I felt every one of these, and what's worse, I never felt like telling any adult was an option for dealing with it, since every adult in my life was responsible for creating the environment in the first place. I am still hearing new stories about my kids old schools that shock the hell out of me... drunk substitute teachers, physical abuse, entire class periods sitting in darkness and silence because someone spoke, hiding during lunch and recess to avoid people, spending entire days never saying a word to anyone. They never told me when it happened. Why? Because it was something that was normal and acceptable in that environment. Being told over and over again that you don't know what's best for yourself leads to some pretty intense feelings of inadequacy as an adult. How can we advocate for ourselves if we were taught that others' expectations of us matter more than our own feelings and wants? I don't think this is perpetrated intentionally to harm children, I just think we haven't truly considered why we do it this way and how it's affecting us because we've been doing it for so long.
Some people are fine with schooling and can thrive in that environment, but not all of us. I think it's an incredibly dangerous practice that leads to continued mental health crises to force children into environments that are stressful to them because we think we know what's best. Schools systems try to push the burden onto the child's home-life, but children aren't home nearly as much as they're at school. This is not a sufficient solution. They are still being subjected to the detrimental environment all day, every day... exactly like a job... oh and let's add homework too! Our current compulsory school model doesn't fit into the recommendations for good mental health.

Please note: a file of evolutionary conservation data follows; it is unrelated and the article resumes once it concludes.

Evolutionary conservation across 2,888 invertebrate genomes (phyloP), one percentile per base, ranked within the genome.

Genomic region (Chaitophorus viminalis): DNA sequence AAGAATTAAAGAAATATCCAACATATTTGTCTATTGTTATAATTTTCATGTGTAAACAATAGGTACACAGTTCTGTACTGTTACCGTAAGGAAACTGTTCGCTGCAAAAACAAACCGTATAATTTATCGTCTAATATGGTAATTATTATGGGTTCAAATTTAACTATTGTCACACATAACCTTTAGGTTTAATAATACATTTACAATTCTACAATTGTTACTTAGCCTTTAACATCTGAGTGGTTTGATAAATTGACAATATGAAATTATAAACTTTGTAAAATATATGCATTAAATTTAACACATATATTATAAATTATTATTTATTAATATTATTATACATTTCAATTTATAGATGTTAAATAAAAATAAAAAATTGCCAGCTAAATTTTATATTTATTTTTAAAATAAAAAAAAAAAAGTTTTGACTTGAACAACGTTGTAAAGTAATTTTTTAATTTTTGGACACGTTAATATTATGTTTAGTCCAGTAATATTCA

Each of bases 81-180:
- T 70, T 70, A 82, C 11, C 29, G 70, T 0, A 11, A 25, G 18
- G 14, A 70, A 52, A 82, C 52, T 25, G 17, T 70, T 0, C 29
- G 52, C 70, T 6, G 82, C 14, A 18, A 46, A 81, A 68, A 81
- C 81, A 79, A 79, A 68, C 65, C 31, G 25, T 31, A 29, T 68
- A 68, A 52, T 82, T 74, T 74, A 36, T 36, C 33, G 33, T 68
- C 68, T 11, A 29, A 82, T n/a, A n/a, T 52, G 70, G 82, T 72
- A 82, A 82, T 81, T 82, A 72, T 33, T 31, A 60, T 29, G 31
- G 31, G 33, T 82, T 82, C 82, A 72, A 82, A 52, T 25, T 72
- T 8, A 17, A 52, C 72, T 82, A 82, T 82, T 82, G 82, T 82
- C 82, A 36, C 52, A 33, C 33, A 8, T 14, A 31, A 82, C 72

If school is not providing that type of environment, quit. If children are in an environment that elicits feelings of stress or depression, what happens? Are we telling them this is "just how it is" and teaching them to expect misery, expect that they will not be allowed to exercise autonomy or control over their own lives until they are 18? Have we told them how they should feel rather than letting them tell us how they actually feel, and listening? We model to them that they are never good at making decisions for themselves: deciding what is important for them to learn, to wear, to do with their free time, to watch, to say. At no point do we grant children the opportunity to say no to schooling. It is mandatory, expected, required... no matter how it makes them feel. Our personal feelings become even less important in a group situation where everyone seems to be dealing. After 13 years of this environment, no wonder we're such pros at dealing with abuse, even in the worst of circumstances.
Some mental health issues don't require interventions, but disruptions. We may not need to add medications and therapy, but simply remove them from the stressful environment entirely. Let them quit the job they hate and find something that they love. Let's model better mental health in practice, not just in required assemblies about suicide and bullying. Remember, our children aren't less-than-people, they're people and they deserve respect and consideration. How would we advise a best friend who is miserable in a relationship or a job? Why are children not worthy of the same levels or respect and consideration? We must model the actions we want them to take!